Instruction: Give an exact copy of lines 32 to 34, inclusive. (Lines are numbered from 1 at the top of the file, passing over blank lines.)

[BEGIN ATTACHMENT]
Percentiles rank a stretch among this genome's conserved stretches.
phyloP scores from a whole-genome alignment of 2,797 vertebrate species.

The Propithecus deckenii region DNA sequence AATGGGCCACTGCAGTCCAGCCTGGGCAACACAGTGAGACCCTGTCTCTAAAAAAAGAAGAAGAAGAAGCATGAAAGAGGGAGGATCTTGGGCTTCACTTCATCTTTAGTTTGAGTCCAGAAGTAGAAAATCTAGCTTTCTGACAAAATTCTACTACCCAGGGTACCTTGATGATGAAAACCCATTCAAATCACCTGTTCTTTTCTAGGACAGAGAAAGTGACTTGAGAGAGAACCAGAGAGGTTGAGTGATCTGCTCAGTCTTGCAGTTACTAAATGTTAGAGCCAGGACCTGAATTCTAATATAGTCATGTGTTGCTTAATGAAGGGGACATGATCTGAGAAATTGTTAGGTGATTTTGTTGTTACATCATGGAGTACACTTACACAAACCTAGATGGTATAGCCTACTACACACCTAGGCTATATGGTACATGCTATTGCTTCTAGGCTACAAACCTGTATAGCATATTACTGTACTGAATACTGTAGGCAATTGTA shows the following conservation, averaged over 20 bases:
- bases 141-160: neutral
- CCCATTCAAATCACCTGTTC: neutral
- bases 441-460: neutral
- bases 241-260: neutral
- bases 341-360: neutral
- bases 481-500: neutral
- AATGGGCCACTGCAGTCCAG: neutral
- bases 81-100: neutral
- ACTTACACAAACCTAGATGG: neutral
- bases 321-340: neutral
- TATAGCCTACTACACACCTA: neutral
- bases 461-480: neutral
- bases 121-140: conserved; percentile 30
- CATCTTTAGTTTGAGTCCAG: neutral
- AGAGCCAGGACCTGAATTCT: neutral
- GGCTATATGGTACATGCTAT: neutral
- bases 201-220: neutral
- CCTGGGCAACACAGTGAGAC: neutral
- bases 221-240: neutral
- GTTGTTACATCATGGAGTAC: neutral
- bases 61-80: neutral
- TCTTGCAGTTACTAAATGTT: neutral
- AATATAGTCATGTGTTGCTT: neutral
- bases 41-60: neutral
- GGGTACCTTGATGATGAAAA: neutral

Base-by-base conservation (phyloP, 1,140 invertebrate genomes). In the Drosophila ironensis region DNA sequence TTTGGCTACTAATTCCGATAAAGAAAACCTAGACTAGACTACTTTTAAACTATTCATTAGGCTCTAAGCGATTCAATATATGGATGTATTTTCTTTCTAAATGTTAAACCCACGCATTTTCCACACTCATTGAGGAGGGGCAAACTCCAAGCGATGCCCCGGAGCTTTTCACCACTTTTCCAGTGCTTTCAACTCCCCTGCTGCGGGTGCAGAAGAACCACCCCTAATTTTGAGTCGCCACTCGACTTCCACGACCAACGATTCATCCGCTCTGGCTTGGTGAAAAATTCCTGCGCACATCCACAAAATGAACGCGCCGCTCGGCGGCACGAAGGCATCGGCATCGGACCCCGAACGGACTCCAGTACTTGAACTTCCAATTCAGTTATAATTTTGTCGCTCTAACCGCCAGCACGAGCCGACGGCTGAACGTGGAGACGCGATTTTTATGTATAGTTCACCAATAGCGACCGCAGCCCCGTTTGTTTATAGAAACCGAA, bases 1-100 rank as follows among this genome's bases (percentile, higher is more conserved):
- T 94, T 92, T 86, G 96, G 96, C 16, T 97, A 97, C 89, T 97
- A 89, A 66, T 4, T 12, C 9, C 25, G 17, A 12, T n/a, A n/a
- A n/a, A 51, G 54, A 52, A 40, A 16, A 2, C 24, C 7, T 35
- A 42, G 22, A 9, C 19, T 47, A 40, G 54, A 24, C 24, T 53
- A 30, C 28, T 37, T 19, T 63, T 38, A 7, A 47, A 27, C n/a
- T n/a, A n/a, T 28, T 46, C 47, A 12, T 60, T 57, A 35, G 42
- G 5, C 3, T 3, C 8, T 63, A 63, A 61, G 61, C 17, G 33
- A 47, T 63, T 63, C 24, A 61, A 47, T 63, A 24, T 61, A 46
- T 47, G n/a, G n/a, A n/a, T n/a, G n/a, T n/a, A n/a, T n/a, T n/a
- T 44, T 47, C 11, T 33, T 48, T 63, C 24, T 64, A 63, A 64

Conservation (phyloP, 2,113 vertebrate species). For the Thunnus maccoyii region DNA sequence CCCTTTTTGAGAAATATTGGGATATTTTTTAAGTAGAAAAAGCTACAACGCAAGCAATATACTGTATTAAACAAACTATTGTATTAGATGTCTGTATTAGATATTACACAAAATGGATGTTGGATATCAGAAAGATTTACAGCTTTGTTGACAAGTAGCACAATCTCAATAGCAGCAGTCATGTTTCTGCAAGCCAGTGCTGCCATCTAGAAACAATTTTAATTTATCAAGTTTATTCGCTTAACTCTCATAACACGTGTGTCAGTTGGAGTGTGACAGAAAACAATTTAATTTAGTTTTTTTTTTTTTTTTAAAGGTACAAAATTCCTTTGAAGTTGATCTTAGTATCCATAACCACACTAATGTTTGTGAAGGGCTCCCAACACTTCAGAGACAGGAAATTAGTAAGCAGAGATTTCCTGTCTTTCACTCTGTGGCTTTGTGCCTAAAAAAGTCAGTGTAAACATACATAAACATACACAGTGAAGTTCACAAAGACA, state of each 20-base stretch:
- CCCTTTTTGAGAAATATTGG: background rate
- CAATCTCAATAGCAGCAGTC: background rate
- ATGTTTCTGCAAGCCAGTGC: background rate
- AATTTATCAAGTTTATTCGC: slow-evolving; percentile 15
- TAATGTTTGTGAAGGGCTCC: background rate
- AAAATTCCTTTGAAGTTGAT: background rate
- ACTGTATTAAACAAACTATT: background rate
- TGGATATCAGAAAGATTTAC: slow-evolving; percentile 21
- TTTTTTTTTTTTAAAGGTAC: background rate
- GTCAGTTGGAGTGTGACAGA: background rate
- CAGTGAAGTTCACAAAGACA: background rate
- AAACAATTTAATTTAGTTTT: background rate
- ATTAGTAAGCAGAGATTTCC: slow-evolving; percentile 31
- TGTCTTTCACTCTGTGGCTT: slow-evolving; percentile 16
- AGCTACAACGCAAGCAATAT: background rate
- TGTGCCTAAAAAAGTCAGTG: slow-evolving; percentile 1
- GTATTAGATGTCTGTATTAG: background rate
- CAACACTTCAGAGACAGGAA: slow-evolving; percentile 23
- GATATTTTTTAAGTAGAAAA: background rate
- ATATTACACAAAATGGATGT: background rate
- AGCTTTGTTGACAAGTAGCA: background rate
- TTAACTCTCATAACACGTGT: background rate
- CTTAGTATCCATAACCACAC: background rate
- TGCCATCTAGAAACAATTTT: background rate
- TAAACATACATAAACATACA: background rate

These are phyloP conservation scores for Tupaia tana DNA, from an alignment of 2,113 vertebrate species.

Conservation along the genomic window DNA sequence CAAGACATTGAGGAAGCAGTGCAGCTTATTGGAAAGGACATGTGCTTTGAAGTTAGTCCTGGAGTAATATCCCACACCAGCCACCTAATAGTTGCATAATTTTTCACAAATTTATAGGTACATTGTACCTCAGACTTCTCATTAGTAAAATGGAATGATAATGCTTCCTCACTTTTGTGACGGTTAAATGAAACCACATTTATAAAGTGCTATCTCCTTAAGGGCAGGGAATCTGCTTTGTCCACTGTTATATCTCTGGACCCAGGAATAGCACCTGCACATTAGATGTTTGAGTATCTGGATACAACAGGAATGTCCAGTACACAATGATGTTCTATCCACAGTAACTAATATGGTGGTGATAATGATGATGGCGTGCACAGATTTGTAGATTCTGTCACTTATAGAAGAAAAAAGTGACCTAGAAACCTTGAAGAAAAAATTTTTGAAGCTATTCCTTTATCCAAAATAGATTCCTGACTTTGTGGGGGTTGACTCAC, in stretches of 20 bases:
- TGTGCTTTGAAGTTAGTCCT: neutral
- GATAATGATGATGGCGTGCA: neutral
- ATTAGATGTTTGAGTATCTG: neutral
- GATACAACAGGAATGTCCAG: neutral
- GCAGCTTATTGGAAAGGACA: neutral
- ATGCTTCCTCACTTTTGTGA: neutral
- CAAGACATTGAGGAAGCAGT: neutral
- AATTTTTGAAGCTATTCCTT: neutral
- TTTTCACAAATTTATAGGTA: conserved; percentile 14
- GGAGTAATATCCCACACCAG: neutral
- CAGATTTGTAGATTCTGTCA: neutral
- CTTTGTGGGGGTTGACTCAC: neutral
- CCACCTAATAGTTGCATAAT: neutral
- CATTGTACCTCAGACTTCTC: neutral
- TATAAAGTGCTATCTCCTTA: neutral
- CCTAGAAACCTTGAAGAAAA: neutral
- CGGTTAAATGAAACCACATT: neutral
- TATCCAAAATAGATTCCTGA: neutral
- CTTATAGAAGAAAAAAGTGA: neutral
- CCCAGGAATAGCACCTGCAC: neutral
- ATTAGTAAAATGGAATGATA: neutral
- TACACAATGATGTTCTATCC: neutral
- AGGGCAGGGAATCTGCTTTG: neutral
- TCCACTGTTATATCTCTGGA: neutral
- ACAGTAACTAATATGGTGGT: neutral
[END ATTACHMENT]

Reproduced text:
- A n/a, A 51, G 54, A 52, A 40, A 16, A 2, C 24, C 7, T 35
- A 42, G 22, A 9, C 19, T 47, A 40, G 54, A 24, C 24, T 53
- A 30, C 28, T 37, T 19, T 63, T 38, A 7, A 47, A 27, C n/a